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To fully appreciate the brilliance of the Hawker Siddeley Harrier you must read about its clodhopping peers, the VAK 191B, the Mirage IIIV, and Yak-38. Time in the company of a persuasive Jump Jet sim like Combat Air Patrol 2 is also advisable.
Though the £23 Early Access build released on Monday and updated on Wednesday feels distinctly ramshackle in certain areas, the flight model on its own should be entertaining enough to stifle forum rants for a few weeks. Learning how to coax a fully-laden Harrier into the air won’t take more than thirty minutes; what I’ve spent the majority of the last few days trying to master is the maddeningly dark art of returning one of CAP2’s essentially plausible (if you ignore a few roll-rate and responsiveness issues) AV8Bs to its floating home after a flight.
Talk about tricky. After dozens of approaches and hours of delicate nozzle rotating I’m still as likely to land on waves as warship. The sim comes with three VTOL difficulty settings, but what it really needs is a proper tutorial and manual, and some additional camera views.
Until I can alight expertly, and Sim155 squash a save bug and supply decent documentation, I’m reluctant to venture into a campaign that, from a distance, looks incredibly promising. Set over Strait of Hormuz shipping lanes disrupted by fictional Iranian revolutionaries, the long game lets players manoeuvre a naval taskforce and handpick mission targets and routes. Enemy activity is completely unscripted. Dynamic campaigning, once a fairly standard combat sim component, is back! Perhaps in a week or two we’ll have the pdfs, tooltips and robust savegames necessary to enjoy it.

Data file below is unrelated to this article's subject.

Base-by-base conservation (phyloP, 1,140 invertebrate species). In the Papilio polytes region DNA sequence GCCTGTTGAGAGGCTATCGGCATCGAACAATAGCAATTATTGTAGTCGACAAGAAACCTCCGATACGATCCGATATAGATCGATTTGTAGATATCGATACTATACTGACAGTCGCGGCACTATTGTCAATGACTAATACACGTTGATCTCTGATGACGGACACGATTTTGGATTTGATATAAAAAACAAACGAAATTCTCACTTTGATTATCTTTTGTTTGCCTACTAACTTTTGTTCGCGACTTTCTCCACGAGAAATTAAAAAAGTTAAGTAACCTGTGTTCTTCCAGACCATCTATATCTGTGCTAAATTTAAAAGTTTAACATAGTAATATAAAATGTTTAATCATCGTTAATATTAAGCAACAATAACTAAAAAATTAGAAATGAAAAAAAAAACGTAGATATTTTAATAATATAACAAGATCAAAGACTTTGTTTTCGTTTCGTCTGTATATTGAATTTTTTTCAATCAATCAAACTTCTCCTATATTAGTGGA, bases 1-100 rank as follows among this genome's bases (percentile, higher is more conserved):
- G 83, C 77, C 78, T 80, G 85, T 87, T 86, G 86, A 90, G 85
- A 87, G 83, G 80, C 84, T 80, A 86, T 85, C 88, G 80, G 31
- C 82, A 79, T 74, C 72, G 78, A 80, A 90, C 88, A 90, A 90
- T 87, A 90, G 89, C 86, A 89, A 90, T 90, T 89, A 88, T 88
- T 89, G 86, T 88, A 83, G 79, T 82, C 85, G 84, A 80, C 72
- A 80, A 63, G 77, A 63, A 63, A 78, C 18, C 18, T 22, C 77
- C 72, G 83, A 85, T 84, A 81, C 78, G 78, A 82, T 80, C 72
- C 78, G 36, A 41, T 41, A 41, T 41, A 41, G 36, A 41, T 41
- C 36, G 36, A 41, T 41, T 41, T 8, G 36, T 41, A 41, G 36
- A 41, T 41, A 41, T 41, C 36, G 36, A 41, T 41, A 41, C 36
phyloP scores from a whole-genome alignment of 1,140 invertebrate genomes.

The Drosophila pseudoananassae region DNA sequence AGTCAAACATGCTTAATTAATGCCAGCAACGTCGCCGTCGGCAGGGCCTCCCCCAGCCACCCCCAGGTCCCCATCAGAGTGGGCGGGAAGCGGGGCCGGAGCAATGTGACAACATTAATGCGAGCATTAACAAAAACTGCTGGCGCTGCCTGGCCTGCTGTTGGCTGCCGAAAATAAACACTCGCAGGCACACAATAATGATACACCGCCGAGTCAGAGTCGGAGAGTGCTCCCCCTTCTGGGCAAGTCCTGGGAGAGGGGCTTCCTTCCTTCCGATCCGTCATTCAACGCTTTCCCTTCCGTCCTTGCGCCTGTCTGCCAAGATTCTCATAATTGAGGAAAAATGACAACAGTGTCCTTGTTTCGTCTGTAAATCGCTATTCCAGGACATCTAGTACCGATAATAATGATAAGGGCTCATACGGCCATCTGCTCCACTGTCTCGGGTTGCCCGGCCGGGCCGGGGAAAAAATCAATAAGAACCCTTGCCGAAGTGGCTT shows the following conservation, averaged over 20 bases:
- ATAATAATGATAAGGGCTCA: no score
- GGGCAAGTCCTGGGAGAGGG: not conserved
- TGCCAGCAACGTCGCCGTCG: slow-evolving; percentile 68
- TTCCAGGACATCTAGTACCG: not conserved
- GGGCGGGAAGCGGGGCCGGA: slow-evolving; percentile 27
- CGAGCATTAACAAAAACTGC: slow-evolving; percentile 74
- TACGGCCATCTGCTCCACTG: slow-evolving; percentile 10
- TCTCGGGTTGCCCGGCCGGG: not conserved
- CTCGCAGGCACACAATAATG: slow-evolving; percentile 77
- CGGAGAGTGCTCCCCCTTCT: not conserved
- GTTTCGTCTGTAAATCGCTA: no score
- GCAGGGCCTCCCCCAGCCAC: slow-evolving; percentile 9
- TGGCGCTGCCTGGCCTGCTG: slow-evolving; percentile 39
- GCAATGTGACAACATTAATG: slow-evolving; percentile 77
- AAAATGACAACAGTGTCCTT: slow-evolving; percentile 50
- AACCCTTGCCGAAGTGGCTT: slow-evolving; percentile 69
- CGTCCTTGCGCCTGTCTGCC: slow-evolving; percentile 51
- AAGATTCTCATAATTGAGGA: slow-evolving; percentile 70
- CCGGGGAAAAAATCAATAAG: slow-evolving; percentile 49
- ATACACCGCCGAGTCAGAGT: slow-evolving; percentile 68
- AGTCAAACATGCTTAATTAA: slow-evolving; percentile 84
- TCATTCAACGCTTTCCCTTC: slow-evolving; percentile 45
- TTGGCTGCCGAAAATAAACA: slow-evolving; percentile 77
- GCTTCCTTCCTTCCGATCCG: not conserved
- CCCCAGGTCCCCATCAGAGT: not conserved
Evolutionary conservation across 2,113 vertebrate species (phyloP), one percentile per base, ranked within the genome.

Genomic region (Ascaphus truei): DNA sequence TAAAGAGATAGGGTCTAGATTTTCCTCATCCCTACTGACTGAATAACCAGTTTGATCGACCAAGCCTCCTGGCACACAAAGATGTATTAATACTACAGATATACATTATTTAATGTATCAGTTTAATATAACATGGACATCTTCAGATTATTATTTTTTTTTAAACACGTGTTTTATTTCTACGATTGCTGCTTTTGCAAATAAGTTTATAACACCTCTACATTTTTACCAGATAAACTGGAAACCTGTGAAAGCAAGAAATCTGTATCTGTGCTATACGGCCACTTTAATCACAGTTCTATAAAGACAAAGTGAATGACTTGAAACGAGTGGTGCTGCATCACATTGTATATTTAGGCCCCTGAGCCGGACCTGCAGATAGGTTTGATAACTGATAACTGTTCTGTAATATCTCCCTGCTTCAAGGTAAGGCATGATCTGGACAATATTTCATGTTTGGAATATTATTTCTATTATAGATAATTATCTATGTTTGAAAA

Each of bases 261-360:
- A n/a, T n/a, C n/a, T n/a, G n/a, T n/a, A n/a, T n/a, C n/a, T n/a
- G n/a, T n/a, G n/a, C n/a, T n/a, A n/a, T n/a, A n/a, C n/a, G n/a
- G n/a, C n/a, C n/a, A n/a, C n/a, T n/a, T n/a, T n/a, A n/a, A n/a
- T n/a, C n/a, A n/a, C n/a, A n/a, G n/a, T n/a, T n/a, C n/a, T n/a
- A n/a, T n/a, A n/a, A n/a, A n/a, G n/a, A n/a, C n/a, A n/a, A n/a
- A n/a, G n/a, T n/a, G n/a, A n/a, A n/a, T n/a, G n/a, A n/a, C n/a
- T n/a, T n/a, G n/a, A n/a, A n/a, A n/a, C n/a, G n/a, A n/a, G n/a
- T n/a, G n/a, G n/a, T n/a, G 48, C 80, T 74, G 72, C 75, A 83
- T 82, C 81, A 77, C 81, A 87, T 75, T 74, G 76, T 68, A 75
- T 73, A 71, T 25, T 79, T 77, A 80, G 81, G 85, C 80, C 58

Short game options are surprisingly thin on the ground. The lack of multiplayer I can live with, but I’m disappointed a dab of the Quick Dogfight button doesn’t reveal ‘choose adversaries/venue/time-of-day’ invitations.
Wednesday’s update eliminated the harsh vignetting that made cockpits and seascapes squid-ink black in the first public build (Many of the pics accompanying this piece were taken before the change). As a consequence I’m getting to know a VC that, while it lacks the functionality of, say, a DCS interior, has enough clickable buttons and working gauges and MFDs to place CAP2 closer to Falcon 4.0 than HAWX on the flight game complexity spectrum. Target acquisition seems straightforward – choose radar mode – ground or air – and then cycle through available prey. A FLIR pod is available for visual selection of ground targets for stand-off weapons, but thus far I’ve been unable to persuade it to obey my inputs.
Flitting between Aerofly FS 2 and CAP2, the Middle Eastern sim winds up looking decidedly dowdy. Something about the drab terrain textures, blocky towns, and austerity weapon effects puts me in mind of Eurofighter Typhoon (2001), one of the last flight sims brave enough to pitch pilots into an unscripted war. Sim155 have more important work to do at present than fussing with visuals. Perhaps a clever customer will work out a way to make desert-hemmed coasts look sandier and seas a little less Atlantic.
It took almost a decade to turn the Jump Jet prototype into a practical military aircraft. Hopefully CAP2’s considerable potential will be realised a little faster. Until the manual appears and more of the bugs have been banished, I’m afraid I can only recommend virtual VTOLing to the brave, the tolerant and the waterproof.